EXAMPLE VI

Semen from 53 turkey toms (volume equal to 20 ml) was collected directly into 150 ml of the medium of this invention prepared as in Example IV and having a temperature of 25°C. The resulting mixture of semen and medium was stored at 8°-10°C for over 12 hours and was then used at 25°C for mass insemination of a flock of 1,500 turkey hens, 0.1 ml per insemination. Sperm differential count for live and dead revealed that 1 million live sperm and a total of 13 million sperms were used per each insemination. The fertility and hatchability rates of eggs collected from this flock were within several percent of the rates for eggs collected from a control group of turkey hens which had been inseminated with fresh semen within 5 minutes of the time of its collection. Moreover, by using the mass collection of the semen from the 52 toms into the container of diluent medium and inseminating the hens with an automatic syringe using the semen-medium mixture directly from the collection container the labor cost and time were reduced by approximately half. This technique further reduced the number of toms needed by 39 percent, from 85 toms needed for the fresh semen collected and applied by the usual techniques to 52 toms by the mass technique.

EXAMPLE VII

Medium pursuant to the present invention was prepared by the general method of Example I from the following materials:

Glycine 7.0 grams DL-Alanine 5.0 grams Sodium Bicarb 1.0 grams Sodium Chloride 1.0 grams Neomycin Sulfate 10 tablets (3.6 grams) 300ml egg yolk 700ml Boiled distilled water

The resulting medium had a pH of 7.0, an osmolality of 310 mos/kg and a density of 1.008. Semen from 15 turkey toms (10 ml) was collected and sucked directly into 20 ml of this medium, placed in a 50 ml polyethylene bottle at 21°C. Microscopical examination estimated a value of 85 percent or +++++ motile sperm immediately after collection. The semen-medium mixture was held at 4°C for 2 hours, and an equal amount of medium containing 18 percent by weight of glycerol was also brought to 4°C. The glycerol-medium mixture was mixed with the semen medium mixture drop-wise, constantly shaking the semen mixture.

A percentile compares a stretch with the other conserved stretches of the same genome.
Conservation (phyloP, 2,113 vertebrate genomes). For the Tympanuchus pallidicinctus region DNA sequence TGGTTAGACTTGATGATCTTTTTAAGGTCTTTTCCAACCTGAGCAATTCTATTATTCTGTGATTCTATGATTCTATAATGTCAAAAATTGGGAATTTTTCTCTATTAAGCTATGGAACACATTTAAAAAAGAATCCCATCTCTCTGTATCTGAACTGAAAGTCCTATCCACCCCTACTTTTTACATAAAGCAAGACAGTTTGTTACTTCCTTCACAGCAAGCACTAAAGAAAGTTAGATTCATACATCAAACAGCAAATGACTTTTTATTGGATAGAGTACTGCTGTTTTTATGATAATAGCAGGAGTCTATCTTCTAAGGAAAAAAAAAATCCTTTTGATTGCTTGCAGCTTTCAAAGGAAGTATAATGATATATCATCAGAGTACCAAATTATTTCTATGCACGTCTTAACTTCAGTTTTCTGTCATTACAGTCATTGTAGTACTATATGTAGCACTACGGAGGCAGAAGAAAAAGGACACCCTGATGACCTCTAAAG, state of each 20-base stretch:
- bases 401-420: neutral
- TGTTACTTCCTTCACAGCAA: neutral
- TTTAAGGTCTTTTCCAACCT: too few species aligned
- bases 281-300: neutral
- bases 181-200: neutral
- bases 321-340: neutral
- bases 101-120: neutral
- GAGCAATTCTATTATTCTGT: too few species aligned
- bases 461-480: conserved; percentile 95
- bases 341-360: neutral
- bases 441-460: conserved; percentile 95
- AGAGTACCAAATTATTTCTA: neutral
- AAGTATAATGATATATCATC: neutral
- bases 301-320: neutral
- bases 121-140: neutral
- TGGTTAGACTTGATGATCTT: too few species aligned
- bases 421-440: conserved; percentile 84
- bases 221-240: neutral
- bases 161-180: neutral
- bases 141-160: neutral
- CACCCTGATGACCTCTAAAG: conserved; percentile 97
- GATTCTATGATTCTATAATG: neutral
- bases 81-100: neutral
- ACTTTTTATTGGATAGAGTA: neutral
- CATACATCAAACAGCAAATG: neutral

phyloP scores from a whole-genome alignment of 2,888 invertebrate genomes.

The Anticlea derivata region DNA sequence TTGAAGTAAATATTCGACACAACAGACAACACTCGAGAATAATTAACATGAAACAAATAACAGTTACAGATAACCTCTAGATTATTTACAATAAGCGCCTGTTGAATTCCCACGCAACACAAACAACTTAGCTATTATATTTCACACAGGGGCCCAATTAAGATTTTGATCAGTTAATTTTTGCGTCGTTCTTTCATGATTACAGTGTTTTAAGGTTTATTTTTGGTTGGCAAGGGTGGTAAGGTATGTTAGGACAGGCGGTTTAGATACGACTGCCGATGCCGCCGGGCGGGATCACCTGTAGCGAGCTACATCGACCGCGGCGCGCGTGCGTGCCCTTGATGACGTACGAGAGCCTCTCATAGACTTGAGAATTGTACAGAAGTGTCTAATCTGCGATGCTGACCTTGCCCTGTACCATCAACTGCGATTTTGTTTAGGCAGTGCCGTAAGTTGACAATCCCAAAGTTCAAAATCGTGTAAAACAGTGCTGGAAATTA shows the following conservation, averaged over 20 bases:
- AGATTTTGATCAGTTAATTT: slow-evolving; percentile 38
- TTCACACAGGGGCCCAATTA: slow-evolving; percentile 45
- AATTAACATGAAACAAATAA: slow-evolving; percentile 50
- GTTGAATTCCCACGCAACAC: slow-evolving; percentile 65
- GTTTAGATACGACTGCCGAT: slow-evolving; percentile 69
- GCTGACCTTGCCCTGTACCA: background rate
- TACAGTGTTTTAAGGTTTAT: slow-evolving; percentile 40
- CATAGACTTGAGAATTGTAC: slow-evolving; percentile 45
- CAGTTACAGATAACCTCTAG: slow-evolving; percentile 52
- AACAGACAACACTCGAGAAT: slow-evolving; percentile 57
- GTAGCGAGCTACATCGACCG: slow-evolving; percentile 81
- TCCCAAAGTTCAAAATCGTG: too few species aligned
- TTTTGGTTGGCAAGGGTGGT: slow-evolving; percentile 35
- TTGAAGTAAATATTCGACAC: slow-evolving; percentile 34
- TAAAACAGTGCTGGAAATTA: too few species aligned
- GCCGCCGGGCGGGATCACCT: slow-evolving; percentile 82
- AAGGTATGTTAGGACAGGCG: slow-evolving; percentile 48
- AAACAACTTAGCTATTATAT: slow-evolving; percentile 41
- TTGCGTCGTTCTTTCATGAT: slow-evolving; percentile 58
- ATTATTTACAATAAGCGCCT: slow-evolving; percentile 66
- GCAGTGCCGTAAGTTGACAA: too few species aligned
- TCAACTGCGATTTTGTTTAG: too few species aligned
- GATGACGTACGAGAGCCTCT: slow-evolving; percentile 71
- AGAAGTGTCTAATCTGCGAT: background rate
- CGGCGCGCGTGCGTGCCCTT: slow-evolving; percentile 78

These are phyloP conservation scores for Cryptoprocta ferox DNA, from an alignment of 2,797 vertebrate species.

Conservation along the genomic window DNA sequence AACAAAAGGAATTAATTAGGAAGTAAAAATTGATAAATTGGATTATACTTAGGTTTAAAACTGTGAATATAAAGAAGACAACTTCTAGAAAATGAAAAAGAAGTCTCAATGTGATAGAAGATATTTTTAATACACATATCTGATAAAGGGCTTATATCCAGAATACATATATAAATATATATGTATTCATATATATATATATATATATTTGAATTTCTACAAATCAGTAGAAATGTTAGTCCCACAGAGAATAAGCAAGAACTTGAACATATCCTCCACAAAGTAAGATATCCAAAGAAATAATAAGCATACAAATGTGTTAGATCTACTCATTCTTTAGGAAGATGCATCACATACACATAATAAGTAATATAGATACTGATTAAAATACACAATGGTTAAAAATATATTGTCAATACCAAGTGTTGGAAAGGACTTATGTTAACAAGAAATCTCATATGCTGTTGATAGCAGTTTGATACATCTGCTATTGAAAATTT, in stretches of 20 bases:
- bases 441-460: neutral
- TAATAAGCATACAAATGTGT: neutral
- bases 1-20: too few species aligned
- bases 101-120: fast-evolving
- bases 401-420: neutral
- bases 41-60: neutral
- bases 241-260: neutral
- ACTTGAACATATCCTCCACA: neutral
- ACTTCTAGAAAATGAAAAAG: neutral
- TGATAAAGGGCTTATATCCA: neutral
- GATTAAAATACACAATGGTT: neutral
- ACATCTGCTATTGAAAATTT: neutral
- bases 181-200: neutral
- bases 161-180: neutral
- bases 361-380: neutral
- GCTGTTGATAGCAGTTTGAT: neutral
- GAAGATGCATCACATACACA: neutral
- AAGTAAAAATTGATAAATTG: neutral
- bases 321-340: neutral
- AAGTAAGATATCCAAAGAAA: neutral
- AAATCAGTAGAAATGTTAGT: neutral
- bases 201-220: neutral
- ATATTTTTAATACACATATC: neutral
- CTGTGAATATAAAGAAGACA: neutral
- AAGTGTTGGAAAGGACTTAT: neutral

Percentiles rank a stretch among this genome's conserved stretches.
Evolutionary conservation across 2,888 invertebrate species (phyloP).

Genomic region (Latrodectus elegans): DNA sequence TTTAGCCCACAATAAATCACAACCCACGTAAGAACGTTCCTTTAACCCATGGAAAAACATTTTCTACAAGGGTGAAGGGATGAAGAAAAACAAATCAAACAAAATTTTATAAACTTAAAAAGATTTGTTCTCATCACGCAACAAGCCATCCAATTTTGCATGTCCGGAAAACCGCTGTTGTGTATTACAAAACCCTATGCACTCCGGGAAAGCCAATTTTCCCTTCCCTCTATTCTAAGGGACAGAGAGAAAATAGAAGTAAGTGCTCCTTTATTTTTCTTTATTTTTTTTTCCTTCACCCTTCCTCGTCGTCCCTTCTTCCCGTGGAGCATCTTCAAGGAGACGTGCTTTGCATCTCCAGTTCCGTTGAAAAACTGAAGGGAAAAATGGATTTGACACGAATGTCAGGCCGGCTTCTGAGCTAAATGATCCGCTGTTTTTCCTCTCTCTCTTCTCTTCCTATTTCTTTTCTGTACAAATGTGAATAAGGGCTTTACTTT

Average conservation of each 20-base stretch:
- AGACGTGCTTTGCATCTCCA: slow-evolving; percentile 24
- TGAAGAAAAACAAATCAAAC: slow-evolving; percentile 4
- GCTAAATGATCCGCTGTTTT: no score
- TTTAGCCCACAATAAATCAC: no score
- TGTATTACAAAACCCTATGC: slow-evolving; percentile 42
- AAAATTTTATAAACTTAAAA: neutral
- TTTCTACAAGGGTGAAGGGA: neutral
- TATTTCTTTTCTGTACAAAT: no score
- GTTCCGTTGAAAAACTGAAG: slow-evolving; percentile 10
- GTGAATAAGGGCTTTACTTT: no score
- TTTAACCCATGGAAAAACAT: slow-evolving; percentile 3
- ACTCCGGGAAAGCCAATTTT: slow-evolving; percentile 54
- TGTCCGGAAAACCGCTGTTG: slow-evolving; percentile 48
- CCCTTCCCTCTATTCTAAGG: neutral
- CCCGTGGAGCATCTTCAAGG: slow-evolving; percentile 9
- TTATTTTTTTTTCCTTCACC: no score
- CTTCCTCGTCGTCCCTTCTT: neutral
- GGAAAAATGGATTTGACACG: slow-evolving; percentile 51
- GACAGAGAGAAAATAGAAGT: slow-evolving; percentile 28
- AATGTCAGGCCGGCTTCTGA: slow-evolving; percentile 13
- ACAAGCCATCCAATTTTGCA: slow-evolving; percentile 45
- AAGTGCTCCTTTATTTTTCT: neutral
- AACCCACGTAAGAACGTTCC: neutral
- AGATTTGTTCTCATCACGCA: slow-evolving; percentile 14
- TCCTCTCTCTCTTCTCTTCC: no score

The resulting semen and glycerol medium mixture was held at 4°C for another 4 hours to attain glycerol equilibrium inside and outside the cell membrane. Microscopic examination revealed that at this stage of the procedure the motility of the spermatozoa was still at 45 percent (+++). The mixture was divided into two polyethylene bottles and held in liquid nitrogen vapor for 5 minutes and then dipped in liquid nitrogen. Within 15 minutes the mixture was solidified. The structure and consistency of the polyethylene bottles did not change at all.

One of the frozen bottles was thawed at room temperature and the semen mixture was tested for life. 30 percent (++) of the spermatozoa still retained their high motility and characteristic progressive movement as in fresh semen. The frozen semen can be stored for a considerable period of time in liquid nitrogen with expectation of retention of approximately 30 percent of motile spermatozoa. The useful life of turkey semen will be sustained as long as the sample remains in liquid nitrogen.

EXAMPLE VIII